Adi Raikar’s journey to graduation
College of Liberal Arts, 2018
Born and raised in Minnesota
My parents are both originally from India. They moved to the United States to pursue their careers before my siblings and I were born. Many of my parents' experiences from their own childhoods in India shaped how my two brothers and I were raised. I was the middle of three children born in Minneapolis and grew up in Blaine, Minnesota.
Growing up in a family of physicians
Here I am playing with a toy stethoscope. My mother was already a practicing physician when I was born, and there are many doctors on my father’s side. As a child, I had no desire to become a physician. I wanted to stand out in a different way.
Learning that I can have an impact
Growing up, I attended Hindi language, social studies, and dance classes at the School for Indian Language and Culture (SILC). My experience dancing with SILC not only connected me with my culture, but also led to my first experience making a significant positive impact on other people’s lives.
In high school, two of my friends from SILC and I organized an event to support a non-profit school in India called Gurukulam. We combined our philanthropic efforts with our affinity for dance to create a multicultural dance show. The joy and fulfillment I felt at the conclusion of our efforts was worth every second spent in planning. I was thousands of miles away from this school, and yet I made an impact in the lives of many children. After this, I became determined to make a positive impact in any way I could.
My mother is my inspiration
As my mother supports and cares for me, I have also observed her in her role as a doctor over the years. I have noticed how hard she works and the breadth of her love. She cares for people she barely knows and loves her job no matter how demanding and strenuous it may become. Watching her, I decided in high school that I wanted to be a doctor, too, so that I could change people’s lives for the better.
Finding my home in the College of Liberal Arts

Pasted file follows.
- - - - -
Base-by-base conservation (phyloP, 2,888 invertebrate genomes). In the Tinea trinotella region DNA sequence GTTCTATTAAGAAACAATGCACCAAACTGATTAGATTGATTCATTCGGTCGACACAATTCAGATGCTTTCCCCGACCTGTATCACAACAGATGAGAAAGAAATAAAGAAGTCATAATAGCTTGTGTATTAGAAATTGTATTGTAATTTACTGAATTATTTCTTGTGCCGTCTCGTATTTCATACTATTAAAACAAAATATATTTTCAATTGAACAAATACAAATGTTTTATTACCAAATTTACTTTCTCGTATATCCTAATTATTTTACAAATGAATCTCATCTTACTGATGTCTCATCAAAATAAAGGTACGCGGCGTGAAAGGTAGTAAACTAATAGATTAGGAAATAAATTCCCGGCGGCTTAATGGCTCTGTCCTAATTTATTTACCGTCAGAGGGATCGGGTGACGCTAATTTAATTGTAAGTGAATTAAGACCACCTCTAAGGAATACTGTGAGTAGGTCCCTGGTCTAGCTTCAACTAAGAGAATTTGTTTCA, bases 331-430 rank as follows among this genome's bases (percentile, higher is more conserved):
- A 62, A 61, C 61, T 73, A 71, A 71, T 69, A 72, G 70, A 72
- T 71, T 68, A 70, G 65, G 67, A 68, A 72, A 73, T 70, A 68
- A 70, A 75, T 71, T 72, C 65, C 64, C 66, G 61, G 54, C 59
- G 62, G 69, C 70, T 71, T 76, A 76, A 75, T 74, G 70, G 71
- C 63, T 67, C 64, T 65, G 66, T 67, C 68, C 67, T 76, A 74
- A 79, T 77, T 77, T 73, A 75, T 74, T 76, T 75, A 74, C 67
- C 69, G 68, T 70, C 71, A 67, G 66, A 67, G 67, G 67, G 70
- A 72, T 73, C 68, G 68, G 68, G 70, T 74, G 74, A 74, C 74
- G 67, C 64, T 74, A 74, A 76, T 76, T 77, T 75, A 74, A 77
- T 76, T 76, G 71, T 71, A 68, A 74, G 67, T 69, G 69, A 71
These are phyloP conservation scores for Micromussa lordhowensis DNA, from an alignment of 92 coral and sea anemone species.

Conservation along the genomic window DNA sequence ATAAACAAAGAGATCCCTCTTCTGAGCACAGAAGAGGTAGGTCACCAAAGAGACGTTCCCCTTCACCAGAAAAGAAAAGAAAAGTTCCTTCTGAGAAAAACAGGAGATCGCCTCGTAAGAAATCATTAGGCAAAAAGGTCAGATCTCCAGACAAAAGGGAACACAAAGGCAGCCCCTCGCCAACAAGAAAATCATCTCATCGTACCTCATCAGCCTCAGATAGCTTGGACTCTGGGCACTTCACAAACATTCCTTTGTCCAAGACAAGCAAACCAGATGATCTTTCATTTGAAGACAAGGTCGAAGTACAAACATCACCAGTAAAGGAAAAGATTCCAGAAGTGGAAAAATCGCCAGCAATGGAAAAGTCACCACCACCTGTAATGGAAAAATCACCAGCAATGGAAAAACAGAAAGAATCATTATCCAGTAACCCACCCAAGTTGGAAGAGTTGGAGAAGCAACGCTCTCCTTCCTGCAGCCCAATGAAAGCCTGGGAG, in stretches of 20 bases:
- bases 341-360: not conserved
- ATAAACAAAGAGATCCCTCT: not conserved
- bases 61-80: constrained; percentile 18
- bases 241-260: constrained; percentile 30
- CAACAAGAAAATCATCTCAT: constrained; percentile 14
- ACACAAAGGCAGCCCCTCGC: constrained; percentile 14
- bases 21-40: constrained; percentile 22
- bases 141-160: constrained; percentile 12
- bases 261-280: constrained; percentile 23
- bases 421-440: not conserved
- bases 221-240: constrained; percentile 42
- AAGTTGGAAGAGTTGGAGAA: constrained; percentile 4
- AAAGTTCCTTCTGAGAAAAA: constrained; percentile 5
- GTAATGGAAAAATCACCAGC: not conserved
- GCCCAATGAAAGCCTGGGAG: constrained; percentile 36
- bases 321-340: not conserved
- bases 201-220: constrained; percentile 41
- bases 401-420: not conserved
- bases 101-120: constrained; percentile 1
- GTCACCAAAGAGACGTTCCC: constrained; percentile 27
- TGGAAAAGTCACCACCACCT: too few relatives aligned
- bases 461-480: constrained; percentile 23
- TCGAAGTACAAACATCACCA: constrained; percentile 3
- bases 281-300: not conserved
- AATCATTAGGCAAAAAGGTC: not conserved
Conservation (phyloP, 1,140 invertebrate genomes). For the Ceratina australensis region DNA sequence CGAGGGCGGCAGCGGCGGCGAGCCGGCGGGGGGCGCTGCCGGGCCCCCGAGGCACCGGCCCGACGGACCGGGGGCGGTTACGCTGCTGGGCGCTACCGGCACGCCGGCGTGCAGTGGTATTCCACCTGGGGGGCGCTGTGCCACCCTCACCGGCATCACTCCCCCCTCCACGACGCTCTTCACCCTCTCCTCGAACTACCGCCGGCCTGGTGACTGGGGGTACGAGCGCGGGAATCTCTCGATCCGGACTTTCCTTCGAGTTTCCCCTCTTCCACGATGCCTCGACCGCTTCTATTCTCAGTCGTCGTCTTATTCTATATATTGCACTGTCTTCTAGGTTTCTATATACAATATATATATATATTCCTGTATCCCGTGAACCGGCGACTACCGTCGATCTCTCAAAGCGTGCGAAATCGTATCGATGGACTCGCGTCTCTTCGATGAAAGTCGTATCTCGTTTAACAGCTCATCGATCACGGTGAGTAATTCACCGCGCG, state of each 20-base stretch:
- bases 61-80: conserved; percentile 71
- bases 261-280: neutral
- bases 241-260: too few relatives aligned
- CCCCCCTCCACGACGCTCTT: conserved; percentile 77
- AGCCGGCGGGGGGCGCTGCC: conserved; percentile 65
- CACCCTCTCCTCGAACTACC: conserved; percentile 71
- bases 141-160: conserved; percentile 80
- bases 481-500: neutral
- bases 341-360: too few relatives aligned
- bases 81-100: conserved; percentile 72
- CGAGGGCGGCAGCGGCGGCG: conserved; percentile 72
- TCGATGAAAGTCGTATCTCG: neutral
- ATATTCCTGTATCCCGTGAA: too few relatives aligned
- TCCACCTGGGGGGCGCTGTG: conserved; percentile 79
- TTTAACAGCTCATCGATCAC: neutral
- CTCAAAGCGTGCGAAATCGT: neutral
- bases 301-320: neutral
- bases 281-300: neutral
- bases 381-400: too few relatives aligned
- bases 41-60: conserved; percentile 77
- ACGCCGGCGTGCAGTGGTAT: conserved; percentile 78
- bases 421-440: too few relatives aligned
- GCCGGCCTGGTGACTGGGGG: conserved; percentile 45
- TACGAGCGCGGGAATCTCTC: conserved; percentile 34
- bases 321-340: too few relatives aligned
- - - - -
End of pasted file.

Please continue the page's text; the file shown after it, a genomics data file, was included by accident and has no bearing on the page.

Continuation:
When I graduated from high school, I had three college options: the University of Minnesota, University of Wisconsin-Madison, and my top choice, University of California, Berkeley. However, UC Berkeley was prohibitively expensive, and my college decision came down to the generous scholarships that the U of M offered, and a tour of the campus. Once I visited the U’s campus, I fell in love with it and could picture myself there.
I also found a home in the College of Liberal Arts (CLA). I am a pre-med major in anthropology with a minor in neuroscience. CLA was a good match for me because of the diversity of classes and majors it offers. My anthropology major is training me to explore cultures and societies radically different from my own. I have been able to take that new understanding and apply it to how I work with people in the real world.
A scholarship made travel to Ireland possible
My freshman year, I received a Freshman Seminar Abroad Scholarship to travel to Dublin, Ireland, for a ten-day course called Innovation & Imagination. The course focused on Dublin’s emergence as Europe’s technology hub, and we visited employers like Google and Airbnb to see how they foster creative thinking.
The trip was an opportunity to meet new people, too. I didn’t know any of my classmates, and traveling to a new country together (and without my parents) was a great bonding experience.
Channelling my “jazba”
“Jazba” is a Hindi-Urdu word meaning “passion.” It's also the name of a student group on campus that hosts a Bollywood-fusion dance competition every year. The event raises funds to support a non-profit in India that works to rehabilitate impoverished women who have been subject to sexual abuse. This past year, I served as the hospitality chair and worked with my fellow officers to make the year’s competition unforgettable. Together, we raised $10,000 for our non-profit cause. To me, Jazba is not just a dance competition; it is a cause I am passionate about, because I believe I can make an impact in the world.
September 2016 marks the beginning of my third year at the U, and I will graduate a year early this spring. My experiences and achievements so far have set the stage for what I want to accomplish. Jazba has shown me one way to coalesce my desires: to use my current knowledge of other cultures and my future knowledge of medicine to create ways to alter and improve healthcare in societies that do not have the resources to do so. As I grow, this end goal may change and will surely become more defined. Regardless, my jazba is powerful and will drive me toward change.
More student journeys
Enrolling in the College of Biological Sciences with plans to pursue medicine, Christine Bangar realized that her true vocation would be a career in teaching.
Gifted, friendly, and curious, Domingo Ramirez achieved academic excellence while building his resume and serving his peers.
From her leadership in marching band to the exciting challenges of an apparel design major, Ellie Bischoff took advantage of many opportunities at the University of Minnesota.